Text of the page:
Fannie Mae vows to help borrowers
Fannie Mae, the biggest U.S. mortgage finance company, pledged yesterday to meet government goals for helping low-income borrowers buy homes after finding that it might have fallen short of some federally required targets last year. Initial findings show that Fannie missed targets in two lending areas by less than 1 percent last year, said Fannie Mae spokesman Brian Faith. Beginning Jan. 1, 2005, HUD required government-chartered Fannie Mae and smaller rival Freddie Mac to direct 56 percent of their mortgage financing by 2008 to home purchases by people with incomes no greater than the median of their areas. The federal guideline for Fannie's financing of such loans has risen from 52 percent for last year and 50 percent for 2004.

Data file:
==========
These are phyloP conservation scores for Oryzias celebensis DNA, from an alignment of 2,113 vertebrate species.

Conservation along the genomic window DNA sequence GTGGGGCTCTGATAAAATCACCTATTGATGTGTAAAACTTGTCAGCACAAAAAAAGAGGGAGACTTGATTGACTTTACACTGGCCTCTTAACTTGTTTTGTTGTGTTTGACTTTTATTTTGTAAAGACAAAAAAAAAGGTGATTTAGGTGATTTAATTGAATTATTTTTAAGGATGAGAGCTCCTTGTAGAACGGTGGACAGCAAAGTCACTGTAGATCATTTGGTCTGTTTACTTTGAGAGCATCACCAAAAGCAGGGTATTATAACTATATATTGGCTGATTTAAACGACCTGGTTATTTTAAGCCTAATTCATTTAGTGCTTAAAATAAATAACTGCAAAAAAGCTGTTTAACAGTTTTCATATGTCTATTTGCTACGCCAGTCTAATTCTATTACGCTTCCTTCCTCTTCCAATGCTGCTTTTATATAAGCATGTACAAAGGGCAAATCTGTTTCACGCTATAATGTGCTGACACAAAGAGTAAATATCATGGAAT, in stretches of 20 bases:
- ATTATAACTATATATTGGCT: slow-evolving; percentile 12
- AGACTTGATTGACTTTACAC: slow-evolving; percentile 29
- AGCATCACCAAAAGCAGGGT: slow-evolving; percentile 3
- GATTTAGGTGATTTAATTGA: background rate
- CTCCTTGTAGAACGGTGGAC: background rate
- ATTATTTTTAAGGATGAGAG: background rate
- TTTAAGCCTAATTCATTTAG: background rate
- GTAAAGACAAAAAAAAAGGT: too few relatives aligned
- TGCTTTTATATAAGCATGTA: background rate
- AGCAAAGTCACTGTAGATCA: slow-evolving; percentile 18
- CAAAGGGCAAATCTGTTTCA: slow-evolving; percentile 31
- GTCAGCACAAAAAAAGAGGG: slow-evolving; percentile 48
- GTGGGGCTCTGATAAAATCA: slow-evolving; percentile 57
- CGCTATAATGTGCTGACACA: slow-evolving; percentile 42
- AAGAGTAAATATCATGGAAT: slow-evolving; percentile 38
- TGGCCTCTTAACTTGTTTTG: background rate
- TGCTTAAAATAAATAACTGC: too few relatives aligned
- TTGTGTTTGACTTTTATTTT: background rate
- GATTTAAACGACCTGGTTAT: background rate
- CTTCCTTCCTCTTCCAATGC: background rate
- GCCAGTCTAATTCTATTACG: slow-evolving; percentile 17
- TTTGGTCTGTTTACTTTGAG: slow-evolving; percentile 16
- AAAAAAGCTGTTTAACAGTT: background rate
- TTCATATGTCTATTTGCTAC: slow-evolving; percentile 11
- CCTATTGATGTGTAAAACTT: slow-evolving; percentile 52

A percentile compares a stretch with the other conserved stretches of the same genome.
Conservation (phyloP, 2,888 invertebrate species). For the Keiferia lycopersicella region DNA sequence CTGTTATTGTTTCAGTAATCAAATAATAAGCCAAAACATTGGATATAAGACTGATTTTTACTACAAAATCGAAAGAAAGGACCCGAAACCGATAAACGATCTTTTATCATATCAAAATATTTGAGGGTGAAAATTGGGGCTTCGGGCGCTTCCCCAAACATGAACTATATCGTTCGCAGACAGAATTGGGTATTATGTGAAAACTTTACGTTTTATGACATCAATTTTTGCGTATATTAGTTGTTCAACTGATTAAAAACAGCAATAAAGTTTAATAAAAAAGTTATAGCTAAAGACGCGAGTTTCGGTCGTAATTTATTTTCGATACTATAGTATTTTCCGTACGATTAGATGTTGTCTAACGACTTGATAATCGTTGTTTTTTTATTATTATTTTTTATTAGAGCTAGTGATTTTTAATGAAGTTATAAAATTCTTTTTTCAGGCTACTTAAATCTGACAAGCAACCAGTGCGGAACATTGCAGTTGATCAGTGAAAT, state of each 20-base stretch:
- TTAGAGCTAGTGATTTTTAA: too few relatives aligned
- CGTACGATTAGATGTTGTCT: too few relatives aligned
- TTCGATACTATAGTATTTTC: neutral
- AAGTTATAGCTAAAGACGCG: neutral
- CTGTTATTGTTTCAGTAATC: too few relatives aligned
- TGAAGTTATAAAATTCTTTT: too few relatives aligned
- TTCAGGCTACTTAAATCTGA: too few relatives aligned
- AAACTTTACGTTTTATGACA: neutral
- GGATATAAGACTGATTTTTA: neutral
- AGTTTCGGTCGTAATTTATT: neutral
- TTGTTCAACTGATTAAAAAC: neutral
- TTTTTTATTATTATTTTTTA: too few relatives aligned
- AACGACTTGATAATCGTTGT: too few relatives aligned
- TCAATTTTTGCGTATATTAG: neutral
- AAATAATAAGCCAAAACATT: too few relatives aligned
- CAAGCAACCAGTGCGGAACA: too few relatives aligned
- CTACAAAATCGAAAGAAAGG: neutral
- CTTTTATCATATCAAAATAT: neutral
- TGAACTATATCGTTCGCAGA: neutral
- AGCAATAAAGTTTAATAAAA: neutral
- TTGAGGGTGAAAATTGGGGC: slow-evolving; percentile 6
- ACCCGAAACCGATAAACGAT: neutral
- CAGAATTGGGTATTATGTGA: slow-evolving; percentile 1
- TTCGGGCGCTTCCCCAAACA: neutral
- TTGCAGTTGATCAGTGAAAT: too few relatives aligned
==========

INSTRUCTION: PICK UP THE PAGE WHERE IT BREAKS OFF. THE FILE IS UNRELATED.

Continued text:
Sprint Nextel spinoff gets step closer
Sprint Nextel Corp., the third-largest wireless services provider, cleared one of the last hurdles to spinning off its local-phone unit after resolving complaints by union members. The Communications Workers of America, which represents 3,800 of the local division's 20,000 employees, agreed to withdraw protests filed with state regulators, Sprint and the CWA said yesterday. In return, Sprint agreed to talks with the CWA over the new company's health care and employment plans. CWA members also will be eligible for bonuses up to $2,000 based on the performance of the business. The spinoff, to be called Embarq Corp., will occur in the second quarter, Sprint said in a filing.
This column was compiled from dispatches by Bloomberg News.